Alropa Corp. v. Pomerance, 13050

CourtSupreme Court of Georgia
Writing for the CourtATKINSON, Presiding Justice. BELL, Justice.
Citation8 S.E.2d 62,190 Ga. 1
PartiesALROPA CORPORATION v. POMERANCE.
Docket Number13050
Decision Date25 March 1940

8 S.E.2d 62

190 Ga. 1

ALROPA CORPORATION
v.

POMERANCE.

13050

Supreme Court of Georgia

March 25, 1940


[8 S.E.2d 63]

Syllabus by the Court.

1. The action is founded on alleged breach of covenant to assume and pay an outstanding debt secured by a mortgage on land in the State of Florida. The case is for decision on demurrer to the petition. The petition does not set forth the laws of Florida applicable to the case. Held:

(a) This court cannot take judicial cognizance of the laws of the State of Florida.

(b) If the State of Florida had been one of the original thirteen States of the Union, or had been carved out of the territory of one of the original States, it would be presumed that the common law of England, in so far as pertinent, was of force in that State, and the case would be decided with reference to the common law of England. Eubanks v. Banks, 34 Ga. 407; Selma, Rome & Dalton Railroad Co. v. Lacy, 43 Ga. 461; Woodruff v. Saul, 70 Ga. 271; Jones v. Rice, 92 Ga. 236, 18 S.E. 348; Patillo v. Alexander, 96 Ga. 60, 22 S.E. 646, 29 L.R.A. 616; Massachusetts Benefit Life Ass'n v. Robinson, 104 Ga. 256, 276, 30 S.E. 918, 42 L.R.A. 261; Patillo v. Alexander, 105 Ga. 482, 30 S.E. 644; McIntyre v. Moore, 105 Ga. 112, 31 S.E. 144; Coyle v. Southern Railway Co., 112 Ga. 121, 37 S.E. 163; Ellington v. Harris, 127 Ga. 85, 56 S.E. 134, 119 Am.St.Rep. 320; Lay v. Nashville, Chattanooga & St. Louis Railway Co., 131 Ga. 345, 62 S.E. 189; Georgia, Florida & Alabama Railway Co. v. Sasser, 4 Ga.App. 276, 286, 61 S.E. 505; Hill v. Chattanooga Railway & Light Co., 21 Ga.App. 104, 93 S.E. 1027.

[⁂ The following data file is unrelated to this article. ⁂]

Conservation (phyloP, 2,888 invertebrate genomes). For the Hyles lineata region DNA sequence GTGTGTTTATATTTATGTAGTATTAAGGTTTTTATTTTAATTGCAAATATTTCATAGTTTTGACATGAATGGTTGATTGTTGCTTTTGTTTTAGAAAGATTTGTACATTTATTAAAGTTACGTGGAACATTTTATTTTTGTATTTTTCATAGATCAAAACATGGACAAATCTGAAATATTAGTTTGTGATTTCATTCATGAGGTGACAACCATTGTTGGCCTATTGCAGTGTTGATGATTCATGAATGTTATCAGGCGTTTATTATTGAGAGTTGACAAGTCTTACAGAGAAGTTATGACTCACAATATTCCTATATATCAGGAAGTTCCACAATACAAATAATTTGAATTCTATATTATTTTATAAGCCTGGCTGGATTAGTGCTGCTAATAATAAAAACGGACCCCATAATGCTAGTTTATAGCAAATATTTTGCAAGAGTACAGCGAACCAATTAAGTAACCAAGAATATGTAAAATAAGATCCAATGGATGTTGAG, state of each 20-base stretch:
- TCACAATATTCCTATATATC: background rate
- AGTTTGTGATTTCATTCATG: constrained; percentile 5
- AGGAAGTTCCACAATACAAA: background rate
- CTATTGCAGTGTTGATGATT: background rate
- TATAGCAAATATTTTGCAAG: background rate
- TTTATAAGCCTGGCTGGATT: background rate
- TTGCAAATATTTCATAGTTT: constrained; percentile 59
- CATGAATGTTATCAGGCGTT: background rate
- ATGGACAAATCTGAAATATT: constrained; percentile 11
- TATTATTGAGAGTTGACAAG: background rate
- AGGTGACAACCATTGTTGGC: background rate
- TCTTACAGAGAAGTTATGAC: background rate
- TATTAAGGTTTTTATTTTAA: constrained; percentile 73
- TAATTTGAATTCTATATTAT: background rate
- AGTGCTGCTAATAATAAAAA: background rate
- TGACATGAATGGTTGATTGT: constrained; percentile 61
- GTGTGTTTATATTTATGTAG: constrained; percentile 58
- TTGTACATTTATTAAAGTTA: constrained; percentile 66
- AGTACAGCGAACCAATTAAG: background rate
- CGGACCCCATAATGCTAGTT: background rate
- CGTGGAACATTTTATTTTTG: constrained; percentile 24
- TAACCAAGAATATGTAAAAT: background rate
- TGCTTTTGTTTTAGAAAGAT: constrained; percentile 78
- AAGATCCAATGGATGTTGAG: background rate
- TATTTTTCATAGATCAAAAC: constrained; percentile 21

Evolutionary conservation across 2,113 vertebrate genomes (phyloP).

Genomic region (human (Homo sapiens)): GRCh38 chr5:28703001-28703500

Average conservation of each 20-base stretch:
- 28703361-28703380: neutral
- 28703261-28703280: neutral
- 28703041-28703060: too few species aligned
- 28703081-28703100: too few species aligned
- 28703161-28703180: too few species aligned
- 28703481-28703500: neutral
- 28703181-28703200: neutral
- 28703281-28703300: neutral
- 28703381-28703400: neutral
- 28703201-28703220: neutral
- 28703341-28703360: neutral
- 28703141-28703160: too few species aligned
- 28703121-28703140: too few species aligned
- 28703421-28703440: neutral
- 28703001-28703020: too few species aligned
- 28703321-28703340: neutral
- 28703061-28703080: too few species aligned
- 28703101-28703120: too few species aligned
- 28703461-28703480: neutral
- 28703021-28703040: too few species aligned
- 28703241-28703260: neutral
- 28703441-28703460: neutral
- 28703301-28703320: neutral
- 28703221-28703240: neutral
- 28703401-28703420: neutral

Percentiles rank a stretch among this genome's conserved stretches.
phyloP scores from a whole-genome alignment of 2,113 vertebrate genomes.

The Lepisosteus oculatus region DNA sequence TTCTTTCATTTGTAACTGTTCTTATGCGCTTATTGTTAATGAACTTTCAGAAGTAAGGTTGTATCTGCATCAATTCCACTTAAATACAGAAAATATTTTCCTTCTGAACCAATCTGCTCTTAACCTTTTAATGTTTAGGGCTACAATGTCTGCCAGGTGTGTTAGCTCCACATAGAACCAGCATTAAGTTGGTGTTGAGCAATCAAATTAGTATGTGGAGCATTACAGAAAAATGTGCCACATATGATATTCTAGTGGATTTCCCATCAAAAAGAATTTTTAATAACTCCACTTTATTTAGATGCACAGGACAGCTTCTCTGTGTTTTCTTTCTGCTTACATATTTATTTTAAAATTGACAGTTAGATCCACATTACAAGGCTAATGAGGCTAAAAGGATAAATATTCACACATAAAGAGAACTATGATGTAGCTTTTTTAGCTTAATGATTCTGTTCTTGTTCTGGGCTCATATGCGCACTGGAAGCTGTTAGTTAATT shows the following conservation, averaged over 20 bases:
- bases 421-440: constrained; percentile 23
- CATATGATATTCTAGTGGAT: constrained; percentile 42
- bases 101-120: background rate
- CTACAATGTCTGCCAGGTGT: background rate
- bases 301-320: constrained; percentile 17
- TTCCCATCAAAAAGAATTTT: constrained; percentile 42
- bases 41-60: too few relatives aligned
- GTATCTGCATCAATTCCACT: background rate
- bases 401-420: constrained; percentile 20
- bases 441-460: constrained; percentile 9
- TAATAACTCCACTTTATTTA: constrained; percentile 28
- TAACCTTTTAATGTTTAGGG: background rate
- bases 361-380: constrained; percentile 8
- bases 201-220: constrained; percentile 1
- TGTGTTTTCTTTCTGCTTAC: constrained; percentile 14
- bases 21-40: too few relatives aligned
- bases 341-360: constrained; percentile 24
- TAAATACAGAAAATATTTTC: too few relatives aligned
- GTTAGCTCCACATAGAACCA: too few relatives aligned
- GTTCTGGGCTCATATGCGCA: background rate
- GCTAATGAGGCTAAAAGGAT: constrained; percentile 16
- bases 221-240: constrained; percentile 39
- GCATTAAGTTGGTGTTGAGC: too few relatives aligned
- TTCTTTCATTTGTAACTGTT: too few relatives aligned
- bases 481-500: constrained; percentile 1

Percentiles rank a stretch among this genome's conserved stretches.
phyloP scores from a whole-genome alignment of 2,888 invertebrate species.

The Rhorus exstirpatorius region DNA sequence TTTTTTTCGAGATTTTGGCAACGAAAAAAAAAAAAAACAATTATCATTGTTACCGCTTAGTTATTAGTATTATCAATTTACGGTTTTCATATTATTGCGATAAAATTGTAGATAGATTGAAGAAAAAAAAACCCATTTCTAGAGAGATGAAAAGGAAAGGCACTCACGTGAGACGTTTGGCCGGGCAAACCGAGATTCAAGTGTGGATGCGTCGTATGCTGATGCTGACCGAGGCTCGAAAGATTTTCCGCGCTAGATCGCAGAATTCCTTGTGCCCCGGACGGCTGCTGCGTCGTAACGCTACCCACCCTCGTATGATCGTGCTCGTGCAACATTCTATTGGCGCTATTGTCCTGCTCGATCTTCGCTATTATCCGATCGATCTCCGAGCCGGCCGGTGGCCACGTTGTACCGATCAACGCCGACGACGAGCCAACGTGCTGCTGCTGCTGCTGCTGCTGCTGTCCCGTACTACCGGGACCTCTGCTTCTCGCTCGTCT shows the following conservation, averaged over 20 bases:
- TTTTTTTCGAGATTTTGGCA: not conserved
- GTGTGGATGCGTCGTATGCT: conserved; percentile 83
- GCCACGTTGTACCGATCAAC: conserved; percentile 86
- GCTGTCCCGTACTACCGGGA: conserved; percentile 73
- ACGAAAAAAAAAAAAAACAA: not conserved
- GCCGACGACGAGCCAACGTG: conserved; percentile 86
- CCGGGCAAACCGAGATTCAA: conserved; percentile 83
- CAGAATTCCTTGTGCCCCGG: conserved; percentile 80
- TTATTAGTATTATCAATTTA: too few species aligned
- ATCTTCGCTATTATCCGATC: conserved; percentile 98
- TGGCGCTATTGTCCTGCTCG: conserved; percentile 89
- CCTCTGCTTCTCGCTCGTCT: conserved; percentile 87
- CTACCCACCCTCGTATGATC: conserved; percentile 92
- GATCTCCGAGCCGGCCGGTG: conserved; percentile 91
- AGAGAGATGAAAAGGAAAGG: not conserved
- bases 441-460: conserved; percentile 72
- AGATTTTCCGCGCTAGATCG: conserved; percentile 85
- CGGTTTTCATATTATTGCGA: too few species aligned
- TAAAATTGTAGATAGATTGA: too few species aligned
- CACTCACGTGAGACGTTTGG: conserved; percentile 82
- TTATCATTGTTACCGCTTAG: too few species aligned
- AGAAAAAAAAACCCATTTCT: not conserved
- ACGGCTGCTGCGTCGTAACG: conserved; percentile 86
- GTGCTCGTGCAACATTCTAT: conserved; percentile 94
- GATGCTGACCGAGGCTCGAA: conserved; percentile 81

(c) However, as the State of Florida was not one of the original thirteen States and not carved out of one of them, but was a part of the Spanish possessions on this continent before becoming a part of the Union, it will not be presumed that the common law of England prevailed in that [190 Ga. 2] State. If it prevails there, it must be by virtue of some statutory provision of which this court cannot take judicial notice. Trustees of Jesse Parker Williams Hospital v. Nisbet, 189 Ga. 807(1), 7 S.E.2d 737.

(d) As no Florida law was alleged in the petition, the case must be decided on the law of this State. Flato v. Mulhall, 72 Mo. 522; Brown v. Wright, 58 Ark. 20, 22 S.W. 1022, 21 L.R.A. 467; Wharton on Evidence (3d Ed.) 274, § 314; 15 C.J.S., Conflict of Laws, 876, § 9, notes 96, 97; Pritchard v. Norton, 106 U.S. 124, 1 S.Ct. 102, 27 L.Ed. 104.

2. It is declared in the Code, § 29-102: 'When a grantee accepts a deed and enters thereunder, he will be bound by the covenants contained therein, although the deed has not been signed by him.'

(a) Warde, having title to land, encumbered it by mortgage to Mack to secure his notes to Mack, aggregating $3000. Afterwards in a different transaction, Warde executed a warranty deed conveying the land to Pomerance. The deed contained a recital that as part of the consideration Pomerance agreed to assume and pay the mortgage debt to Mack. Pomerance accepted the deed, but did not enter actual possession of the land thereunder. Held, that in these circumstances the recital contained in the deed as to assumption and payment of the debt of Warde to Mack does not, in virtue of the Code section just quoted, bind Pomerance as a covenant to pay the debt of Warde to Mack.

(b) This does not mean that if Pomerance had also signed the deed, or had otherwise in writing or parol expressly promised Warde as part of the consideration of the deed to pay Warde's debt to Mack, or had entered into actual possession of the land, he would not be bound by his promise after the promisee on the basis thereof [8 S.E.2d 64] had acted to his injury by executing the deed.

3. The petition did not allege a cause of action for breach of covenant under the deed.

4. Contemporaneously with the execution of the deed mentioned above, Pomerance executed a mortgage on the same land back to Warde, to secure his notes to Warde aggregating $1500. The mortgage expressly refers to an outstanding 'first mortgage in the sum of three thousand ($3000) dollars,' on the land, and contains a promise 'to pay all * * * liabilities, obligations, and incumbrances of every nature on said described property.' Held: